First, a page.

Tuesday, April 30, 2002


I've wanted to see this movie since I was 10 and read its description in TV Guide (war, children, and dead animals--it sounded a bit like an artsy horror movie to this young monster movie fan!). In WWII rural France, a 5-year-old girl loses her parents and her dog during a bombing raid (from which she herself barely escapes alive). She carries the dead dog around, meets up with an 11-year-old boy and becomes part of his household. She and the boy bury the dog and, because she thinks the dog will be lonely, the boy starts killing small animals (insects, chicks) and burying them near the dog. Then, more or less at her request, he begins stealing crosses to mark the graves, which triggers a village scandal.

This movie works on many levels; it's really a dark satire involving religion, ritual, death, rivalry, the pettiness of humans (certainly not just French peasants), war, and childhood. Robert Osborne, hosting TCM's showing, prepared me for a real tear-jerker, but aside from the opening when the dog dies (I felt sadder about the dog than about the parents), I had dry eyes. Both of the kids are remarkable but especially the girl, Brigitte Fossey, who really was only 5 when this was made. The ending, though I didn't cry, is haunting.

Sunday, April 28, 2002


An MGM B-film, I think, though it feels more like a Warners programmer. Chester Morris is the head intern at a hospital which seems to have a high percentage of wealthy and powerful patients, and lazy doctors who have solidified into an "old guard" and have led to Morris's gradual disillusionment with the medical profession, at least as practiced at this hospital. Robert Taylor is Morris's friend and chief rival. Virginia Bruce is the nurse in love with Morris, even though Morris has proclaimed himself a confirmed bachelor because of his dedication to his profession. Morris gets fired after irritating a rich old fat cat, but he winds up reinstated after risking his life in a showdown with a gangster. In the climax, he manages to save his own life as Taylor operates on him, following Morris's instructions.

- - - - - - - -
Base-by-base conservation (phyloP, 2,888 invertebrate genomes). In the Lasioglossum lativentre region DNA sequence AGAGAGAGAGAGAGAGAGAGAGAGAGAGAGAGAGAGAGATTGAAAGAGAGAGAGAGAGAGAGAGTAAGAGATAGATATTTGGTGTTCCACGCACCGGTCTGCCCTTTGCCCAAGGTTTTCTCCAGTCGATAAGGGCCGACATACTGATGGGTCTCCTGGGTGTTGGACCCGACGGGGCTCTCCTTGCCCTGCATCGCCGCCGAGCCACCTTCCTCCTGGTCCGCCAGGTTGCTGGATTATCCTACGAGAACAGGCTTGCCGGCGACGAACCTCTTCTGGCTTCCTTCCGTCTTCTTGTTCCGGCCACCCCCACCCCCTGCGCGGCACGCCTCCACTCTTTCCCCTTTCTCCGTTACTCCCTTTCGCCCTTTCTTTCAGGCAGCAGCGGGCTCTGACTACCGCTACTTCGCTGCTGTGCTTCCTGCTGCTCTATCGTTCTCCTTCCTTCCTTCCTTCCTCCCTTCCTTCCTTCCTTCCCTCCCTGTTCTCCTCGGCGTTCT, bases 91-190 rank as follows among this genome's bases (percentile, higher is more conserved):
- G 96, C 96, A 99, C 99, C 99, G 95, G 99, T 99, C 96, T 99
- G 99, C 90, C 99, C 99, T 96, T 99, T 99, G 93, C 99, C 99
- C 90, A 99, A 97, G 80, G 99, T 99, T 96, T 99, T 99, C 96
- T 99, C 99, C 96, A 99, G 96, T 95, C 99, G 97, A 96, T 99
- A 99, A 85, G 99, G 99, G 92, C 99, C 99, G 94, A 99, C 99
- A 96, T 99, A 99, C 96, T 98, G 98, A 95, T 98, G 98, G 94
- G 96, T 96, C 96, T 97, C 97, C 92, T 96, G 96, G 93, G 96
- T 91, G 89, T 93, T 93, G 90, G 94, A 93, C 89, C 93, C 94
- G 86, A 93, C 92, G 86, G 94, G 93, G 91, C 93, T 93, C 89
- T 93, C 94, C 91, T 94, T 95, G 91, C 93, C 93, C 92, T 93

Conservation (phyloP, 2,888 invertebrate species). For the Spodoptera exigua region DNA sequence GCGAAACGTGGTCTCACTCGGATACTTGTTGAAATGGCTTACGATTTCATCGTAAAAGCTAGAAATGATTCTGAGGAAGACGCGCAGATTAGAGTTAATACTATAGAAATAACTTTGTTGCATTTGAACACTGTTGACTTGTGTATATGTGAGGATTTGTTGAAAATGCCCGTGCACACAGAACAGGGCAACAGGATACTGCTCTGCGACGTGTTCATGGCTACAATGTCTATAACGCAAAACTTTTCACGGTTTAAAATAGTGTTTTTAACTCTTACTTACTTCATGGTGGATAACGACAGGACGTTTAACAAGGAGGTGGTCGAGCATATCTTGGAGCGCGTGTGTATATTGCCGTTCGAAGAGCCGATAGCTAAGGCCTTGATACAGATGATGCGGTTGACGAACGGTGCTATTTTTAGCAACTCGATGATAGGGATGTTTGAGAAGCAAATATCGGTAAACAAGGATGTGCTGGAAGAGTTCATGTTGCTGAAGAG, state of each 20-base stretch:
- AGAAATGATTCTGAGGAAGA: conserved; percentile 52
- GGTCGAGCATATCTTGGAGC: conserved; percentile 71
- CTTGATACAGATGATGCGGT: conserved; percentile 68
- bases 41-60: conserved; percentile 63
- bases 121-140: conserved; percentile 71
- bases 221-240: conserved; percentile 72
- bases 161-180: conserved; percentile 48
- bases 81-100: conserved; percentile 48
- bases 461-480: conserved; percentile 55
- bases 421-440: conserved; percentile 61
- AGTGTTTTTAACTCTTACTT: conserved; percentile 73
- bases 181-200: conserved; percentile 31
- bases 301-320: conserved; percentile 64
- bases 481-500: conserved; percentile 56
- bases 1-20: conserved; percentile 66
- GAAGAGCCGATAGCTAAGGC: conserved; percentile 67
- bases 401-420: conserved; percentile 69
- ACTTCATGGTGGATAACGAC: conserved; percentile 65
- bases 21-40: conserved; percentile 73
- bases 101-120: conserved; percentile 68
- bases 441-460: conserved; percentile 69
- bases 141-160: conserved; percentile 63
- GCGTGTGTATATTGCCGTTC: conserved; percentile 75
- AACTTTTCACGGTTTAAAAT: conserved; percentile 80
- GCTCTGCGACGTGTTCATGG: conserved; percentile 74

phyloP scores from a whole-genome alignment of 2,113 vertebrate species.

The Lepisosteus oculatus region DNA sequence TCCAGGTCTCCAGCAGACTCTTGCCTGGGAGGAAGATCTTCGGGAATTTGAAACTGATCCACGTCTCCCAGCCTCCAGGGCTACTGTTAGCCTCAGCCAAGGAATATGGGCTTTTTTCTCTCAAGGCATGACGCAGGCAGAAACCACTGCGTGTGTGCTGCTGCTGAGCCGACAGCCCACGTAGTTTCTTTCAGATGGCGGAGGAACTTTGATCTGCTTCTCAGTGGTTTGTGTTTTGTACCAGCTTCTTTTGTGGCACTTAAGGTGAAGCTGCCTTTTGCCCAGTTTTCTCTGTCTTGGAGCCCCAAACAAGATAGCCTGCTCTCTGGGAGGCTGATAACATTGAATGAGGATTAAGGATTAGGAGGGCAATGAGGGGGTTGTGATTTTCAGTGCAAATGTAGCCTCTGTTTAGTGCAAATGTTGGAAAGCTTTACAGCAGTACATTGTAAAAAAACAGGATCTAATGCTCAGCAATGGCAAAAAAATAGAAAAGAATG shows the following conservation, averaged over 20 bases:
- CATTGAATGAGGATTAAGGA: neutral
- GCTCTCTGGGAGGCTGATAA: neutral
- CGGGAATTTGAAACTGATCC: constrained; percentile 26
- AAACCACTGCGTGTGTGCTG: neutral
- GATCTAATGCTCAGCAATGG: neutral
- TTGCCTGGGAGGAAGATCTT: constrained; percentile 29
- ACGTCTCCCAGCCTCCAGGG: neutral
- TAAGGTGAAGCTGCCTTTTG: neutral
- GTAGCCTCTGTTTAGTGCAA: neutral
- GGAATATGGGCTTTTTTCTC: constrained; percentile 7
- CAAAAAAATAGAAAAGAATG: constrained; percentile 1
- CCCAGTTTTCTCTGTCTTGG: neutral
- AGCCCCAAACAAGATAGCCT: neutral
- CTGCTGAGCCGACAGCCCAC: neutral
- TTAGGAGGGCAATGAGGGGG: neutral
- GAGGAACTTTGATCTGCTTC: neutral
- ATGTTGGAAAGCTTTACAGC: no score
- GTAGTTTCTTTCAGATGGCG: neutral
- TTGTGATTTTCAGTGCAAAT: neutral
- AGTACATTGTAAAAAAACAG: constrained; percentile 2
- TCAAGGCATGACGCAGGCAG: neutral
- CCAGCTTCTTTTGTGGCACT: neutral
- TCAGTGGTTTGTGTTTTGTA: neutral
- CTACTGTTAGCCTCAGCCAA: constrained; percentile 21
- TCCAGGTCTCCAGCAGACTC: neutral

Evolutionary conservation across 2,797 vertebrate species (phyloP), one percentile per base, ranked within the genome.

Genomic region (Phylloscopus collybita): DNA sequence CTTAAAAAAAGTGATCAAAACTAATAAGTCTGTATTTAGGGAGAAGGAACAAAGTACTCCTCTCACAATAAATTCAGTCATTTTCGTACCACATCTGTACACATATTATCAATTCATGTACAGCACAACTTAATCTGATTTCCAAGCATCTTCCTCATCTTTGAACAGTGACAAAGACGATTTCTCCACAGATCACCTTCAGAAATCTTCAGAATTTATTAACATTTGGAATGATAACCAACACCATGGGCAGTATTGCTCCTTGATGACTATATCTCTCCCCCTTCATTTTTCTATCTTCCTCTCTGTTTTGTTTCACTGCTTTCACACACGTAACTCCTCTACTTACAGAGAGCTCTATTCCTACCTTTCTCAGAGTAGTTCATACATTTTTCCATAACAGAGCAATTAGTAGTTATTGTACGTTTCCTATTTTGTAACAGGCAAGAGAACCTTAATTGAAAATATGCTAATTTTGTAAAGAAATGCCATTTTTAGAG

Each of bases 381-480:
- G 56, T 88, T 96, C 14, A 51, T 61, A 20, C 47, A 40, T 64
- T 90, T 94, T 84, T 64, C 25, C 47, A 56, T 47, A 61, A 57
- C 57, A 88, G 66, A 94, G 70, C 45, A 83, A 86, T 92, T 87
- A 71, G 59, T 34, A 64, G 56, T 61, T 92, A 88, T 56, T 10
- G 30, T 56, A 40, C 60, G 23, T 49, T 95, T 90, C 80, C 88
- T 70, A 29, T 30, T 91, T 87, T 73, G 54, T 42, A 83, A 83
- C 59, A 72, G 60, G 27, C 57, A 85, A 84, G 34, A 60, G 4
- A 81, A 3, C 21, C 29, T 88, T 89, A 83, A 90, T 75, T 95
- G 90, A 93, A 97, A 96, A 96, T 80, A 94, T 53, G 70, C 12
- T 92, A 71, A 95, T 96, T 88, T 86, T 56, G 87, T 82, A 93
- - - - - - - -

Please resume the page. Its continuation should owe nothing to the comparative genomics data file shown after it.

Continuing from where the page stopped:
Taylor comes off a little less than butch, especially during his melodramatic "I'm really a doctor now!" speech. There's a little beefcake in scenes with Morris and Taylor cleaning up after operations. Morris also executes a nice little bit of casual comic relief, balancing a shoe on his foot as Bruce is lecturing him about being more respectful to the stodgy old doctors. Short and cheap, playing out like an episode of "Ben Casey" or "Dr. Kildare." Billie Burke is a society matron who simply must be attended to by Morris; Donald Meek is an unscrupulous insurance man; Raymond Walburn is one of the villianous old doctors.

Wednesday, April 24, 2002